It's even a greater wonder anyone without a doctorate in math can get through the sportscast or sports pages. "Occasionally I find there are overzealous uses of statistics," said Steve Hirdt, executive vice president of the Elias Sports Bureau in New York, the official statisticians of the National Football League, the National Basketball Assn. and Major League Baseball and, thus, the producer of most of this billowing flow of numbers.
Hirdt and his number-runners are the folks who compile all those arcane baseball statistics--like how many times left-handed batters walk against right-handed relievers during night games in May.
"There are times when the use of certain statistics makes me cringe because I know people think those uses emanate from us," Hirdt said. "But, hey, this is America, and if we can't keep guns out of the hands of the wrong people, how can we do that with sports stats?"
A particular common misuse of sports statistics, Hirdt said, is improper attribution of cause and effect. He noted that in the Dallas Cowboys glory years, it was constantly repeated that when Tony Dorsett rushed for 100 yards, the Cowboys always won the game. "But if you step back from that, the reason he got so many yards is that the Cowboys were already ahead and were running the ball to run out the clock. It's like saying when people carry umbrellas, it starts to rain."
But rain statistics it does and we seem powerless to do anything about it.
There are the Nielsen ratings, for instance. Who won last year? Each network used the numbers differently. NBC said it won because it got the highest total prime-time Nielsen numbers. CBS claimed it won more nights than NBC. ABC claimed it was the winner because it got more young viewers, those who attract more advertisers. Meanwhile, the total of the three major networks was at an all-time low, so the cable networks claimed victory.
There is a general belief that standards for mathematical comprehension have declined. But, of course, it is hard to prove that through statistics. The Scholastic Aptitude Tests would have been a good year-by-year comparison, but last year, the Educational Testing Service, which administers the SATs, recalibrated the way it arrives at the English and math scores, so that new scores are higher than in the past. The theory was that scores were going down, so something had to prop them up, even though there is evidence that since more students at the lower end of the curve are taking the SATs, it would be natural for scores to go down.
American students' deficiencies in math and science have been well-documented in a number of studies. Just last week, a new international study ranked American middle schoolers 28th of 45 countries studied in math performance. Based on an analysis of 1,000 textbooks and teaching guides, another recent study by the National Science Foundation found that U.S. schools teach too many math and science concepts--and cover them too superficially.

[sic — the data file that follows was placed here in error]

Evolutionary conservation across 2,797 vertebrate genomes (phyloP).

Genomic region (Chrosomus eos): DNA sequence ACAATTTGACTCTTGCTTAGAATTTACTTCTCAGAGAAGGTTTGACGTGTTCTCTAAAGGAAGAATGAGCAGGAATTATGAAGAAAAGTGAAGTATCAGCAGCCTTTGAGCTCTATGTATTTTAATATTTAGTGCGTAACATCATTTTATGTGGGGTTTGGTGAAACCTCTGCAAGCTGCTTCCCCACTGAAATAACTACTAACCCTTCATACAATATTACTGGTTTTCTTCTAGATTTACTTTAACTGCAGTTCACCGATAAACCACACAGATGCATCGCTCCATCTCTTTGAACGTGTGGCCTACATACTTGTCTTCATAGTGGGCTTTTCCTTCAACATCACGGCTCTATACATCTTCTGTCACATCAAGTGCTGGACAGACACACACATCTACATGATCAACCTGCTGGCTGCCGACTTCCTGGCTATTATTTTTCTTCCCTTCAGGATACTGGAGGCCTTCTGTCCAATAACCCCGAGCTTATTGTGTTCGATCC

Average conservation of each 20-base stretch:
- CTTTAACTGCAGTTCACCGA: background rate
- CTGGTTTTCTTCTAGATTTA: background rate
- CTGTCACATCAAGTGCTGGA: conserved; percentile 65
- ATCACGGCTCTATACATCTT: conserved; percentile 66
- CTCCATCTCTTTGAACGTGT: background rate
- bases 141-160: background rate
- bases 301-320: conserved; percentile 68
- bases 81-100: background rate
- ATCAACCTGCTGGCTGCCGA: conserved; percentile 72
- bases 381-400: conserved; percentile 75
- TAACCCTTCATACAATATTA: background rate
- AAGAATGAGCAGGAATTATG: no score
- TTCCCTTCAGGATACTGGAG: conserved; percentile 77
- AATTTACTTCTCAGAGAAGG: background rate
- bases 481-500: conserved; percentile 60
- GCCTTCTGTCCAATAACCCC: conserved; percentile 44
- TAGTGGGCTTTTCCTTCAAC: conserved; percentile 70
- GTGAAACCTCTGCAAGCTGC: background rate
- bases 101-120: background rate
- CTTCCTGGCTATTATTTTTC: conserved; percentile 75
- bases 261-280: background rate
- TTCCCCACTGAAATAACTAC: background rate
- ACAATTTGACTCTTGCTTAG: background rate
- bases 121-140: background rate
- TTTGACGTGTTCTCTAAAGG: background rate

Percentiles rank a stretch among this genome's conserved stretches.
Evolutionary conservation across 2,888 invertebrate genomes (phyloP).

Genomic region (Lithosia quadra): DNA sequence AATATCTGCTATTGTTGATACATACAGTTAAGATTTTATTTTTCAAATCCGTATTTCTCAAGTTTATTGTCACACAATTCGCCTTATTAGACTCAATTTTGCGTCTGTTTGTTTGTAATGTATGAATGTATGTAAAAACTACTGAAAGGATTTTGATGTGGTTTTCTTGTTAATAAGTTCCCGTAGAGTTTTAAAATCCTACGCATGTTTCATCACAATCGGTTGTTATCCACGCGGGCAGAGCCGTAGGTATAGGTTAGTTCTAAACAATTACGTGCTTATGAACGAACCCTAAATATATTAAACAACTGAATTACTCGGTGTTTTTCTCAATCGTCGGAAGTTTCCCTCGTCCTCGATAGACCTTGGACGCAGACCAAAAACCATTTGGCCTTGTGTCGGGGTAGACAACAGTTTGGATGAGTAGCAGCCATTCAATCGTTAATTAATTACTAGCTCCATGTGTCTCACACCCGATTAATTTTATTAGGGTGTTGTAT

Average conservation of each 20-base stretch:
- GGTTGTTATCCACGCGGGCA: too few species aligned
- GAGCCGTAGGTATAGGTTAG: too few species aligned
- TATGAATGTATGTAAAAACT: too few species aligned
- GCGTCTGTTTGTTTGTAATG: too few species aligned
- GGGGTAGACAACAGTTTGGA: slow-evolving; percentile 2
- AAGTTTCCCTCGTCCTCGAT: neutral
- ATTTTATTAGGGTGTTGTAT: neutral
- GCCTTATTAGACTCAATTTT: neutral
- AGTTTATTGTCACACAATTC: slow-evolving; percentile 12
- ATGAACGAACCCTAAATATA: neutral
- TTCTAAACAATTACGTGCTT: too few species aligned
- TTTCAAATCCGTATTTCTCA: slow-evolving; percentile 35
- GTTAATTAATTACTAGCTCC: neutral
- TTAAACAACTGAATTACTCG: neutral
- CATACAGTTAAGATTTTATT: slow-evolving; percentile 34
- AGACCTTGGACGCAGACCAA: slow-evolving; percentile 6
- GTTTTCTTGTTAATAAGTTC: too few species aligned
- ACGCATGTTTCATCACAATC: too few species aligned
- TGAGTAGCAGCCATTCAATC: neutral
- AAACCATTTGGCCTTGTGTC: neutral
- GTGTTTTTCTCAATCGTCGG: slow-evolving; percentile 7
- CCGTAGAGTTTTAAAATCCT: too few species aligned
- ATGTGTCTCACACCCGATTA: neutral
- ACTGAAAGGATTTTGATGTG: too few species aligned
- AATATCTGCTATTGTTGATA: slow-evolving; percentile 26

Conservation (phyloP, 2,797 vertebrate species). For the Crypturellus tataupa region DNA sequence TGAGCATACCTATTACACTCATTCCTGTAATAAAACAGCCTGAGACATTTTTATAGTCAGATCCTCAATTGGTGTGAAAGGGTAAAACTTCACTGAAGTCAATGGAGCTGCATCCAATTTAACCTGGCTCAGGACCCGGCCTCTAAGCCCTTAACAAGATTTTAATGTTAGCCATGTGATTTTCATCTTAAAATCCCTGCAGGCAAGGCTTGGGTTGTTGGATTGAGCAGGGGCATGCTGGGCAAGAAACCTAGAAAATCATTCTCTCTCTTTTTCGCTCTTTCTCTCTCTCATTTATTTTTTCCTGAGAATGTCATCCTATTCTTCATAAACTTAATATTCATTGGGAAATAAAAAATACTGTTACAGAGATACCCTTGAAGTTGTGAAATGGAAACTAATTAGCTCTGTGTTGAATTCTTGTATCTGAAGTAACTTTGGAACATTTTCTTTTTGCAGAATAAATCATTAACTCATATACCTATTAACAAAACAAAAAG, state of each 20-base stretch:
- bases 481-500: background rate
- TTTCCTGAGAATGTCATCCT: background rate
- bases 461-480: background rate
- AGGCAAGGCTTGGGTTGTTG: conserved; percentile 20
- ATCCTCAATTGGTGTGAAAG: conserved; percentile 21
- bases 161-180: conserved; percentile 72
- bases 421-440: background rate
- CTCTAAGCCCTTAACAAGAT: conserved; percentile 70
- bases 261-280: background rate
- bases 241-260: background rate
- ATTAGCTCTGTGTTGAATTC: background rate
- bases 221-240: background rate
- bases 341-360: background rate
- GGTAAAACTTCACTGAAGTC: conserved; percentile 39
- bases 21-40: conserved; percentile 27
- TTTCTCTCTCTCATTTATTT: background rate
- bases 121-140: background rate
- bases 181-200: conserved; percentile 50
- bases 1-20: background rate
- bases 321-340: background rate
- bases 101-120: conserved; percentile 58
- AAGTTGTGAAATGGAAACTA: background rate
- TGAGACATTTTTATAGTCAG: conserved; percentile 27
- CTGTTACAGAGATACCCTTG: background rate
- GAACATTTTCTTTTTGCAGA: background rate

Those who study statistics say there is crying need for improved math literacy.
"We have discussions around the university about having a requirement in quantitative reasoning--learning how to use numbers," UCLA's Ylvisaker said. "You have to sort these things out to go through life sensibly. The filter of the newspaper isn't enough because, frankly, newspapers tend to want us to see the sensational side of statistics."
Ylvisaker added that there is a general math phobia afoot. "People say, 'Oh, I was never good at math,' or, 'Numbers have always confused me,' " he said. Once people say that, Ylvisaker said, they release themselves from the responsibility of knowing what any set of numbers they see means.
By the same token, the poorly educated invest numbers with super significance they only sometimes merit. Words manipulate, these people imagine; numbers are trustworthy. And the more precise they seem, the more seriously we take them.
Remember the old ad for Ivory Snow? The product was "99 and 44/100% pure." Sounded pretty exact, but what did that mean? And would you drink water that was 99 and 44/100% pure and the rest strychnine?
"Somehow, when you put a numerical value on something, it takes on a new level of meaning," Stine said. "And once you quantify something, it sells your point of view better."
Take the Million Man March. Many agreed that it was a good thing: black men getting together for any number of spiritual and political reasons. Then the U.S. Park Service announced its estimate of how many people were actually on the Mall in Washington that afternoon. It was 400,000. An impressive number, to be sure, but short of the advertised number.
The leaders of the march threatened to sue, calling the number a "willful undercount." The hoo-ha over the number threatened to become more important than the spirit of the event. The Park Service decided the only prudent course was to get out of the crowd estimation business completely--but that one less statistic will hardly staunch the torrent.